Cars parked on pit road during qualifying at Texas. (Photo by Jared C. Tilton/Getty Images)

Asked if he was angered by the controversy, O’Donnell said: “I think it’s ridiculous, candidly. I know the drivers did not like this qualifying before the season. Part of you says, ‘Are (they) doing this on purpose to get rid of it?’ “

O’Donnell’s comments were part of an offensive that series officials have gone on since Auto Club Speedway last month when all 12 cars failed to complete a lap before time expired in the final round.

Driver complaints about the qualifying have been constant since.

NASCAR President Steve Phelps appeared on “The Dale Jr. Download” (5:30 – 6:30 p.m. ET Tuesday on NBCSN) and was vocal about what has happened in qualifying.

“That was unacceptable if I was a race fan and unacceptable if I was at the race track,” Phelps said of this past weekend.

Scott Miller, senior vice president of competition, expressed his displeasure with what happened March 15 at Auto Club Speedway, saying the actions of drivers made “a mockery” of qualifying. Miller also said of the drivers not completing a lap in time: “It surprised me that they weren’t smart enough to go out.”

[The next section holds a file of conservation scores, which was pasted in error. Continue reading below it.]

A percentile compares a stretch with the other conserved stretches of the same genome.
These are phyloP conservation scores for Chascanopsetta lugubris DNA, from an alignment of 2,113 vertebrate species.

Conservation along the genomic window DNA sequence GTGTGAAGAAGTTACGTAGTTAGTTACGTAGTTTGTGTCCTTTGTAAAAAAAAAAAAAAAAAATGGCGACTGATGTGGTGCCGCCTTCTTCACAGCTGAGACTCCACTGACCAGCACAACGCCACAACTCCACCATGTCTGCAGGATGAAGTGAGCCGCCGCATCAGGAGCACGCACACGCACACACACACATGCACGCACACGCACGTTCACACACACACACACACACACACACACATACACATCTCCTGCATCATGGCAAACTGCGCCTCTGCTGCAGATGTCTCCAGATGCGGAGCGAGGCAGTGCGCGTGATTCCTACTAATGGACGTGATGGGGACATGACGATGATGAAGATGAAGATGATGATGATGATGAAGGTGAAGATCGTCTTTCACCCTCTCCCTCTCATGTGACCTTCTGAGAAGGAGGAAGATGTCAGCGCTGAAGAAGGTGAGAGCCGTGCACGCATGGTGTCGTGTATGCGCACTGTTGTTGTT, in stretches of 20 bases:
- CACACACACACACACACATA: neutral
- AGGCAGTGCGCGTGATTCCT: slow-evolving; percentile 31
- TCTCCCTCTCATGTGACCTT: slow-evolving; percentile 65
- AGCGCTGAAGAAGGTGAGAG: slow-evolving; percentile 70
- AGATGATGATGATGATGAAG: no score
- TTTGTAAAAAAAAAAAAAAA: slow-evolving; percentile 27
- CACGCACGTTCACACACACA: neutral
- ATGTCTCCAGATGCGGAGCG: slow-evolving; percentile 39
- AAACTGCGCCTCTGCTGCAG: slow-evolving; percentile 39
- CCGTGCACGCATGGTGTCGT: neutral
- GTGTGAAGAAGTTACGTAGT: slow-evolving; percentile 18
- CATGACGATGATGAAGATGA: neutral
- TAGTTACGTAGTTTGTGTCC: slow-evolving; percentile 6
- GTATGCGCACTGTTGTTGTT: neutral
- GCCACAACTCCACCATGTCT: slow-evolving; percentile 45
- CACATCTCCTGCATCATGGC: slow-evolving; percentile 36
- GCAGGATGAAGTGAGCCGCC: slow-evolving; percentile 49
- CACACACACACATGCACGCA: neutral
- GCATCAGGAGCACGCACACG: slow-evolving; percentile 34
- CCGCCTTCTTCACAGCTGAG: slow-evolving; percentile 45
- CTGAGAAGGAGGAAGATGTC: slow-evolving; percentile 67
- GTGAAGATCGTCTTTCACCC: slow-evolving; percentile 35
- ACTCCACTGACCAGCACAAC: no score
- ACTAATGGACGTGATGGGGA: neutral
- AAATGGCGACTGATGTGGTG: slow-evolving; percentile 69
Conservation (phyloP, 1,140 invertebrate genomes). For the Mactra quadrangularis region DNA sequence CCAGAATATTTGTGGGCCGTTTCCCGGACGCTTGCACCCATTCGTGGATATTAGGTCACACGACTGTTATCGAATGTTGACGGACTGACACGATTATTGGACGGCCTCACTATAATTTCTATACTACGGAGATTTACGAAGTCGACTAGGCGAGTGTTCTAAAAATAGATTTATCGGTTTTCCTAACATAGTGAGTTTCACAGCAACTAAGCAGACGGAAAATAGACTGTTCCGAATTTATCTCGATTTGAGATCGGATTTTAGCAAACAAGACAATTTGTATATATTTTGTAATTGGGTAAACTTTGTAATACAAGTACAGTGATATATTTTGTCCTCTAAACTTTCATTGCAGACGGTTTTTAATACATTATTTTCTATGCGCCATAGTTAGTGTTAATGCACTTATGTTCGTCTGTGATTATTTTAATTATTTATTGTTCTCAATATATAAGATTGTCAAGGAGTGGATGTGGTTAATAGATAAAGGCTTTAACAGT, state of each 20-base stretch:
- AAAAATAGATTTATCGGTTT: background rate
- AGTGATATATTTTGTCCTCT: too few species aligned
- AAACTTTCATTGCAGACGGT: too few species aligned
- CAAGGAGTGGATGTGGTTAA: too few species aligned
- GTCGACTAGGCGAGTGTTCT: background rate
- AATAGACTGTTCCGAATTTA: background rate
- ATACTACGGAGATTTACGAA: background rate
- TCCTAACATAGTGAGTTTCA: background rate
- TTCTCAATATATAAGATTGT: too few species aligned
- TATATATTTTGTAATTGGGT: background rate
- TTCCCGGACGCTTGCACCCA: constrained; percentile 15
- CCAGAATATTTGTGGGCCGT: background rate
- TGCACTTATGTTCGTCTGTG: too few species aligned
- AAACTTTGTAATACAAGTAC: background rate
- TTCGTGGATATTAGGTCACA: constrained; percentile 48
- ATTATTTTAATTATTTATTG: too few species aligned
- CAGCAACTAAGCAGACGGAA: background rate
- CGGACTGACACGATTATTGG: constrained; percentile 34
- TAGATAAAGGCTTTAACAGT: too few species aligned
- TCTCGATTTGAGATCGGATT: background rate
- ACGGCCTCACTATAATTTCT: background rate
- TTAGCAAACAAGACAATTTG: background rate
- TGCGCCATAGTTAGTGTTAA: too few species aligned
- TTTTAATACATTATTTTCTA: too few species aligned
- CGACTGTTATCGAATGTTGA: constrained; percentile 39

Last weekend at Texas, Jay Fabian, Cup series director, also raised questions about the drivers’ actions, saying: “Some of it is a little confusing because they say they don’t want to go out first … but (Daniel Suarez) went out by himself and transferred twice by himself. They say you got to follow somebody, but they chose to not follow him. I don’t understand why they didn’t.”

Since Auto Club Speedway, various NASCAR officials have used the term “mockery,” “ridiculous,” and “unacceptable” in discussing qualifying, and O’Donnell even said it makes one wonder if the drivers are doing this on purpose to get rid of the format.

Strong words but the time will come for action. The draft won’t be a factor in qualifying until Kansas next month (Talladega already has single-car qualifying) so NASCAR has some time to address the matter. The question is how strong will NASCAR’s response be?


The driver who might have had the most reason to be upset with NASCAR moving the championship race from Miami to ISM Raceway in 2020 would be Kyle Larson, but he wasn’t.

Miami is one of Larson’s best tracks and had he qualified for the championship race, he likely would have been the favorite regardless of who the other contenders were.

“Even though Homestead has been a track where I can lead a bunch of laps and also challenge for the win, I’ve always felt like it needs to go somewhere else,” Larson said. “I would like to see it go … to a different track every year.


Kyle Busch has one more race left this season in the Gander Outdoors Truck Series. Busch, who has won his first four starts this season, is limited to five races in that series because of his Cup experience.

Busch’s remaining race is next month’s event at Charlotte. It will mark the earliest his Truck season has ended. Part of the reason he races in the Truck series is to help improve his equipment at Kyle Busch Motorsports for his other drivers. With being done so early in the season, how will that impact the organization’s performance the rest of the year?

Kyle Busch has won all four Truck races he’s entered this season. (Photo by Chris Graythen/Getty Images)